Reading the Odyssey

Selected Interpretive Essays

Author: Seth L. Schein

Publisher: Princeton University Press

ISBN: 9780691044392

Category: Literary Criticism

Page: 278

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This wide-ranging collection makes available to specialists and nonspecialists alike important critical work on the Odyssey produced during the last half century. The ten essays address five major concerns: the poem's programmatic representation of social and religious institutions and values; its transformation of folktales and traditional stories into epic adventures; its representation of gender roles and, in particular, of Penelope; its narrative strategies and form; and its relation to the Iliad, especially to that epic's distinctive conception of heroism. In the introduction, Seth L. Schein describes the poetic background to the work and suggests a variety of interpretive approaches, some of which are developed in the essays that follow. These essays include previously published work by Jean-Pierre Vernant, Pierre Vidal-Naquet, Pietro Pucci, and Charles P. Segal. There also are a new essay by Laura M. Slatkin, two revised and expanded ones by Nancy Felson-Rubin and Michael N. Nagler, and three appearing in English for the first time by Uvo Hlscher, Karl Reinhardt, and Vernant. The result is a collection that juxtaposes older, often hard-to-find articles with significant newer pieces in a way that allows for a fruitful dialogue among them.
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Piety and Politics

The Dynamics of Royal Authority in Homeric Greece, Biblical Israel, and Old Babylonian Mesopotamia

Author: Dale Launderville

Publisher: Wm. B. Eerdmans Publishing

ISBN: 9780802839947

Category: History

Page: 407

View: 8804

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Ancient kings who did not honor the gods overlooked an indispensable means for ruling effectively in their communities. In many traditional societies royal authority was regarded as a divine gift bestowed according to the quality of the relationship of the king both to God or the gods and to the people. The tension and the harmony within these human and divine relationships demanded that the king repeatedly strive to integrate the community's piety with his political strategies. This fascinating study explores the relationship between religion and royal authority in three of history's most influential civilizations: Homeric Greece, biblical Israel, and Old Babylonian Mesopotamia. Dale Launderville identifies similar, contrasting, and analogous ways that piety functioned in these distinct cultures to legitimate the rule of particular kings and promote community well-being. Key to this religiopolitical dynamic was the use of royal rhetoric, which necessarily took the form of political theology. By examining a host of ancient texts and drawing on the insights of philosophers, poets, historians, anthropologists, social theorists, and theologians, Launderville shows how kings increased their status the more they demonstrated through their speech and actions that they ruled on behalf of God or the gods. Launderville's work also sheds light on a number of perennial questions about ancient political life. How could the people call the king to account? Did the people forfeit too much of their freedom and initiative by giving obedience to a king who symbolized their unity as a community? How did the religious traditions serve as a check on the king's power and keep alive the voice of the people? This study in comparative political theology elucidates these engaging concerns from multiple perspectives, making "Piety and Politics" of interest to readers in fields ranging from biblical studies and theology to ancient history and political science.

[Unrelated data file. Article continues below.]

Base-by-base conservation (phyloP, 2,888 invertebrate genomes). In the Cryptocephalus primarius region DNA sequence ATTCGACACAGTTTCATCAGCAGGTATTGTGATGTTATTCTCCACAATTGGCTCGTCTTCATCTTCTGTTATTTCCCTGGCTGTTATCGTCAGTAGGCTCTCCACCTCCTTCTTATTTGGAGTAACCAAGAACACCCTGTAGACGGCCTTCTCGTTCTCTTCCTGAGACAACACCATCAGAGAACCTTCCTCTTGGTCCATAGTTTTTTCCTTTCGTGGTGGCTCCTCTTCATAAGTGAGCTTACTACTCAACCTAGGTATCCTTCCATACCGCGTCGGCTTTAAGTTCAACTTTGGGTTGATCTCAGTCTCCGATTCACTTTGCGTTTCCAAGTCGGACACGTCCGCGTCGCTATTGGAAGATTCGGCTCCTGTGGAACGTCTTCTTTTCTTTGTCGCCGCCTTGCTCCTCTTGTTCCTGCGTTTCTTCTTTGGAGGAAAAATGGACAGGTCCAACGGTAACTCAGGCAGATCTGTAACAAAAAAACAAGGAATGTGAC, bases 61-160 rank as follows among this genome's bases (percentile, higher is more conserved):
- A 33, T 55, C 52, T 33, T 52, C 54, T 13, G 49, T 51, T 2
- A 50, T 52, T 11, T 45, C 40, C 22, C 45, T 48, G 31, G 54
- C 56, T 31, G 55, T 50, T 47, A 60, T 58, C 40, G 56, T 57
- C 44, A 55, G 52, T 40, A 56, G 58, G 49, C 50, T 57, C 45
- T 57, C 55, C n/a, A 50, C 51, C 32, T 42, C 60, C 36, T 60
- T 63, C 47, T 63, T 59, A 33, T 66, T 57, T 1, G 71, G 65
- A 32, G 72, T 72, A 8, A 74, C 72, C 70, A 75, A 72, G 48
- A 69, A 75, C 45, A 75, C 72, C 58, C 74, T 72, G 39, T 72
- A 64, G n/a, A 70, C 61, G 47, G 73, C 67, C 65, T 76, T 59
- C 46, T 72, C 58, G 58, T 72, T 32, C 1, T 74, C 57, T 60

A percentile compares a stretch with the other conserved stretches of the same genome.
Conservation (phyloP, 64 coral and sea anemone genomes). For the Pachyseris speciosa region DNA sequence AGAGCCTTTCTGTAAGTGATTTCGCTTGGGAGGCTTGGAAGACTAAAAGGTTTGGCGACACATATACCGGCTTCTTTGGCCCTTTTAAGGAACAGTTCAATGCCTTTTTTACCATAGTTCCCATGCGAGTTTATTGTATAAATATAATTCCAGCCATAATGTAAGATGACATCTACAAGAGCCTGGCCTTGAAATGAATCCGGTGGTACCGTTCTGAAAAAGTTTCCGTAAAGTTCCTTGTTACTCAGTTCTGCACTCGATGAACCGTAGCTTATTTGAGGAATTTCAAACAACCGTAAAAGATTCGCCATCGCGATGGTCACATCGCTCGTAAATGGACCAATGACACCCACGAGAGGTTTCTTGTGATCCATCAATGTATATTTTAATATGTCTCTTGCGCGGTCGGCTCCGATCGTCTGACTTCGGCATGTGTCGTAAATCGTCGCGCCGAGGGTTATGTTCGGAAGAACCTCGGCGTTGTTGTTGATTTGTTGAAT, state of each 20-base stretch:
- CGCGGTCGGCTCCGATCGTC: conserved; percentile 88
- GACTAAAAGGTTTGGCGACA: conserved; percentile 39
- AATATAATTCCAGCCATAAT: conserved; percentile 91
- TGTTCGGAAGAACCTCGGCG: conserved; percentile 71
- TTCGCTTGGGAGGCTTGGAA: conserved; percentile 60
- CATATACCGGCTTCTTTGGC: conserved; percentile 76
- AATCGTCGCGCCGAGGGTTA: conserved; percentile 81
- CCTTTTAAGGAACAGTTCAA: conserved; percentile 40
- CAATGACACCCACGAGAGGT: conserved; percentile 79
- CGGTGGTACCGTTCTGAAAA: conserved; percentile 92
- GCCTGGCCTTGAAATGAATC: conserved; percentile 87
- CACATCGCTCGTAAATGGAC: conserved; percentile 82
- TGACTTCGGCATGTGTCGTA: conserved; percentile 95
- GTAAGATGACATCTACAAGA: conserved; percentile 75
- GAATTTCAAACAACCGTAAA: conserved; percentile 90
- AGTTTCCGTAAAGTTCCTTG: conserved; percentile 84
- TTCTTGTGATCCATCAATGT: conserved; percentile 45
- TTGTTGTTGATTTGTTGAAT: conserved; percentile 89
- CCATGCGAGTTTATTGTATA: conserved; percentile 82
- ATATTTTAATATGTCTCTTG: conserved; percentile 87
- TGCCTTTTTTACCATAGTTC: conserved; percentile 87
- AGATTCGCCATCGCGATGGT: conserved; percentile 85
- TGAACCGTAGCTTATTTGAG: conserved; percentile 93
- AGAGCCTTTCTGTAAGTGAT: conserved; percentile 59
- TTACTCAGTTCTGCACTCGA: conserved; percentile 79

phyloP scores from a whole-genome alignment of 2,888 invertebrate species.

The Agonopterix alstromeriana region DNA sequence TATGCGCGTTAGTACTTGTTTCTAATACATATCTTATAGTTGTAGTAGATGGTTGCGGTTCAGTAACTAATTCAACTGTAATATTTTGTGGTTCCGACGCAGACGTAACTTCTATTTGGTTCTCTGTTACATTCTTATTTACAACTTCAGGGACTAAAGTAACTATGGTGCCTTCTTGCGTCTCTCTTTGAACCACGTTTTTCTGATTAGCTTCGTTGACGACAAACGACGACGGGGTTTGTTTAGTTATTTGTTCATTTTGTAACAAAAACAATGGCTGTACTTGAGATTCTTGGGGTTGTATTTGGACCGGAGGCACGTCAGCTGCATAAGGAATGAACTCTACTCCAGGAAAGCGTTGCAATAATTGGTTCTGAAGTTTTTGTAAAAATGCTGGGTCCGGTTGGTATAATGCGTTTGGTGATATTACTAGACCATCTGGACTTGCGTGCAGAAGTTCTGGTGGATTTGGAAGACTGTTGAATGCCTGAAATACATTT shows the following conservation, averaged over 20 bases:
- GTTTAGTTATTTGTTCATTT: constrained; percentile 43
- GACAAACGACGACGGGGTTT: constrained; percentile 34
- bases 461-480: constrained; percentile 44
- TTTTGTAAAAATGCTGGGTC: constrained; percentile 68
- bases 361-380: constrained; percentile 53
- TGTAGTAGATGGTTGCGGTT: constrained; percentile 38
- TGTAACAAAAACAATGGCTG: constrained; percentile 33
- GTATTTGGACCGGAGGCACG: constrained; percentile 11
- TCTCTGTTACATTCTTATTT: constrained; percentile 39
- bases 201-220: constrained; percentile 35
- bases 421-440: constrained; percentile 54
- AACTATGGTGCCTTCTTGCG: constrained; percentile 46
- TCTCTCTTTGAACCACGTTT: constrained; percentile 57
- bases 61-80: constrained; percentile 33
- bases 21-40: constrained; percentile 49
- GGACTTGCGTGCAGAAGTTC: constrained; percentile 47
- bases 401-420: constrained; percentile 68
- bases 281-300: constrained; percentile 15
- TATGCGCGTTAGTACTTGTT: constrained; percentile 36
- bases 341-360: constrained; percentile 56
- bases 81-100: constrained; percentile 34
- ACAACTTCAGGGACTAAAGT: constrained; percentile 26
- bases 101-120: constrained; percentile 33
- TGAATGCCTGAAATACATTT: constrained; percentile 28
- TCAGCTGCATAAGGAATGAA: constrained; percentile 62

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Ancient Worlds in Digital Culture

Author: Claire Clivaz,Paul Dilley,David Hamidović

Publisher: BRILL

ISBN: 9004325239

Category: Religion

Page: 250

View: 9611

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The volume presents a selection of research projects in Digital Humanities applied to the “Biblical Studies” in the widest sense and context. Taken as a whole, the volume restitutes the merging Digital Culture at the beginning of the 21st century.
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Reading Homer

Film and Text

Author: Kostas Myrsiades

Publisher: Fairleigh Dickinson Univ Press

ISBN: 0838642195

Category: Literary Criticism

Page: 258

View: 1476

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These nine new essays on Homer's epics deal not only with major Homeric themes of time (honor), kleos (fame), geras (rewards), the psychology of Homeric warriors, and the re-evaluation of type scenes, but also with Homer's influence on contemporary film. Following the introduction and an essay which sets the historical background for the epics, four essays are devoted to fresh analysis of key passages and themes while another four turn to a discussion of the film Troy and Homer's influence on two other genres of American cinema.
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Literary Imagination, Ancient and Modern

Essays in Honor of David Grene

Author: Todd Breyfogle,David Grene

Publisher: University of Chicago Press

ISBN: 9780226074252

Category: Literary Criticism

Page: 405

View: 8678